Well, its not like I didn’t predict that a boom time for pawn shops would be coming in the wake of the Durbin Amendment, Credit Card Act, restrictions on overdraft protection, CFPB, etc. And now the New York Times reports that the past few years have in fact boomed as an increasing number of consumers, including higher-income consumers, have been pushed out of the mainstream financial system:
How fast the pawnshop industry is growing is unclear, but the industry association estimates there were 10,000 pawnshops in early 2012, the latest figures available, compared with about 6,400 in 2007. That expansion is, in part, fed by the rising number of Americans whose tarnished credit effectively bars them from the mainstream financial system. The growth has attracted the attention of the Consumer Financial Protection Bureau, a recently formed regulator that has been scrutinizing pawnshops, along with other nonbank lenders like payday loan operators.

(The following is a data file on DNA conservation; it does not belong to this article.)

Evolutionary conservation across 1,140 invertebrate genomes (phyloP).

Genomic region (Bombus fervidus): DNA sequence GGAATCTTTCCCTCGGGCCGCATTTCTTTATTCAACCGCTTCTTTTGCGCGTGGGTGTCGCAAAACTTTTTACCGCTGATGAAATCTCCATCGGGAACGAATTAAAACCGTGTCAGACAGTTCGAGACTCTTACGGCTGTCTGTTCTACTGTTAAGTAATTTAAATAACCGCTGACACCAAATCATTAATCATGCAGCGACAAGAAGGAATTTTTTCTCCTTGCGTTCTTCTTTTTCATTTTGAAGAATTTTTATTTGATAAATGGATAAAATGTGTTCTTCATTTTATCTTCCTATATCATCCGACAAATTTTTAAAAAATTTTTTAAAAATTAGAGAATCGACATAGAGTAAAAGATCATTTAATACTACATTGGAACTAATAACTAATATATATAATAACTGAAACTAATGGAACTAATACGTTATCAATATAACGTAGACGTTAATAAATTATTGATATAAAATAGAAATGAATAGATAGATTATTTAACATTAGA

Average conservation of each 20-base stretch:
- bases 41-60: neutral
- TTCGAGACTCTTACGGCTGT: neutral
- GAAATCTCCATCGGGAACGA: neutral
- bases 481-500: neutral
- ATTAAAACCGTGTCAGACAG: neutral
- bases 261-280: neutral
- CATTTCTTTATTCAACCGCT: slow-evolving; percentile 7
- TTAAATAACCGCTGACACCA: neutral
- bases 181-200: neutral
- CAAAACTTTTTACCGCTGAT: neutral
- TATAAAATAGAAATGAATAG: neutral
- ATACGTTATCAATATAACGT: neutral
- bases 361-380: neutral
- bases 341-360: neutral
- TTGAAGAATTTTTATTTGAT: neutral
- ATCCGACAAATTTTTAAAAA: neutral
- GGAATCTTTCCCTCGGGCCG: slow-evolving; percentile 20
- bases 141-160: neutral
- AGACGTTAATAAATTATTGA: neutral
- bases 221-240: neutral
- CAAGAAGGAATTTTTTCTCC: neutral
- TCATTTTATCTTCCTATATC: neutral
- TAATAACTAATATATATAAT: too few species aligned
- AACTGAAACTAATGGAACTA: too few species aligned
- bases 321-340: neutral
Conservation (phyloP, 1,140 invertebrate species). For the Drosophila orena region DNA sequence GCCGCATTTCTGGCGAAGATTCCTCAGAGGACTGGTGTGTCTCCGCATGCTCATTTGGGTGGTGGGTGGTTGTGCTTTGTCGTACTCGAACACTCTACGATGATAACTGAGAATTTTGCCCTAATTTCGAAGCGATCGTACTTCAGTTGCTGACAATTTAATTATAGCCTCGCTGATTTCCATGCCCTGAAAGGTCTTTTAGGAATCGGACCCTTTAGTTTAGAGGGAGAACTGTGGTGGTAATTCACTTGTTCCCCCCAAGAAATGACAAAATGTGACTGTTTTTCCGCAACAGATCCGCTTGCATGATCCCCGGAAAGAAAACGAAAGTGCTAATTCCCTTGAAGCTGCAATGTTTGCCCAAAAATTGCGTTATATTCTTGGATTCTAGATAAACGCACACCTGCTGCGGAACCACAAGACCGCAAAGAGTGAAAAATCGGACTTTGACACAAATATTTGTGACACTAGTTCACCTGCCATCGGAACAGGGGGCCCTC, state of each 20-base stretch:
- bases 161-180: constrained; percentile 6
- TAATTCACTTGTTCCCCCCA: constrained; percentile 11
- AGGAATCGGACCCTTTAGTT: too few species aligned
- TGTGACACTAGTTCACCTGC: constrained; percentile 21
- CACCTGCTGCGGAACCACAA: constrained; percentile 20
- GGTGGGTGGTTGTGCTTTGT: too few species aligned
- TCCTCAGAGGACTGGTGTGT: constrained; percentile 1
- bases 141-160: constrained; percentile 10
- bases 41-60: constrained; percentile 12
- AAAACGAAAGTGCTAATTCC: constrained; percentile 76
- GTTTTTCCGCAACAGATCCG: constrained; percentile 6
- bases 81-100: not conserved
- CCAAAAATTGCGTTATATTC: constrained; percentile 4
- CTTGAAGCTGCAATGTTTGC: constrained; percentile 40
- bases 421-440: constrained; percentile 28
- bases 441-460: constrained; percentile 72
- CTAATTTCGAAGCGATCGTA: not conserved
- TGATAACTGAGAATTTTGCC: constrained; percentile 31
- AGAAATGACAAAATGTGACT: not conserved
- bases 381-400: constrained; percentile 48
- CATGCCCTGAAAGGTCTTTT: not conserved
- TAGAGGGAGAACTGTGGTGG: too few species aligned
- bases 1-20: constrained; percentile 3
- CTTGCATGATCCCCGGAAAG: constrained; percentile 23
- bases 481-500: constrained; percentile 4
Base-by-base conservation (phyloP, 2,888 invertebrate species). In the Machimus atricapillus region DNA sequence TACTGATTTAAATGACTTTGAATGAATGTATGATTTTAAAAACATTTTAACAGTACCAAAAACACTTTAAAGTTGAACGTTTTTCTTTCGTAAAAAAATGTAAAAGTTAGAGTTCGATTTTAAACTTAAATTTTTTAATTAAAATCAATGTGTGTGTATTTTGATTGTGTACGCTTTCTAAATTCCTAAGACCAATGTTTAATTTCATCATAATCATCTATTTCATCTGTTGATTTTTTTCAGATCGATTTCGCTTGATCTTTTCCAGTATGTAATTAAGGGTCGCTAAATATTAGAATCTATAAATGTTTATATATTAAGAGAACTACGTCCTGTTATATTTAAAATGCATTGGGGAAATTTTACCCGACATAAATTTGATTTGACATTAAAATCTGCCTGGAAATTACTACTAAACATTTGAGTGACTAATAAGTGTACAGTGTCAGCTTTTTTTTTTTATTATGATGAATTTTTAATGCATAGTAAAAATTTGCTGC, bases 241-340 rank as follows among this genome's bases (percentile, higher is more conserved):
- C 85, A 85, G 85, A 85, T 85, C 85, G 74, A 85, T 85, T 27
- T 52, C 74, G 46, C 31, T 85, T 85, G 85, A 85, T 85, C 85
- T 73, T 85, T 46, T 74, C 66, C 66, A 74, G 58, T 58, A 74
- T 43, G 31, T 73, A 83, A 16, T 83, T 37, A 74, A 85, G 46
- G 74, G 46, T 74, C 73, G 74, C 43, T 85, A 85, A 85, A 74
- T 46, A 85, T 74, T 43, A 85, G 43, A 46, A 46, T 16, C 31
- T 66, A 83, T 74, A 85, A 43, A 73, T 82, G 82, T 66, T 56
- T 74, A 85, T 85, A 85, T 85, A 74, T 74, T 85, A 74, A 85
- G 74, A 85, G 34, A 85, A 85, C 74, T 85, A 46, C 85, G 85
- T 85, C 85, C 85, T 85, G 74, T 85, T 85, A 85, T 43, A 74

EZCorp, a publicly traded operator of pawnshops, reported that total loan balances swelled 22 percent to $44 million in its most recent quarter.
Another publicly traded lender, Cash America International, told investors in June that the company’s fortunes were growing as more “traditional consumer lenders are exiting the market.”
This being the Times, of course no mention is made of the Durbin Amendment or these other regulations that have taken away higher-quality options for many consumers.
One idiosyncratic factor that is not mentioned in the Times article that has also contributed to pawnshop growth specifically has been the consistently high gold prices over the past few years. Of course, recognizing the role of high gold prices also would implicitly require the Times to believe that consumers who use alternative financial services act in a somewhat rational manner given their constraints, so it may have simply not occurred to the reporters given their worldview.
It was also interesting to read how entrepreneurial these shops have become in offering a wider array of financial services to consumers. For those who have become unbanked post-Durbin (because of higher fees and branch closings) this robust competition is an interesting development.
(Thanks to Josh Blackman for the pointer).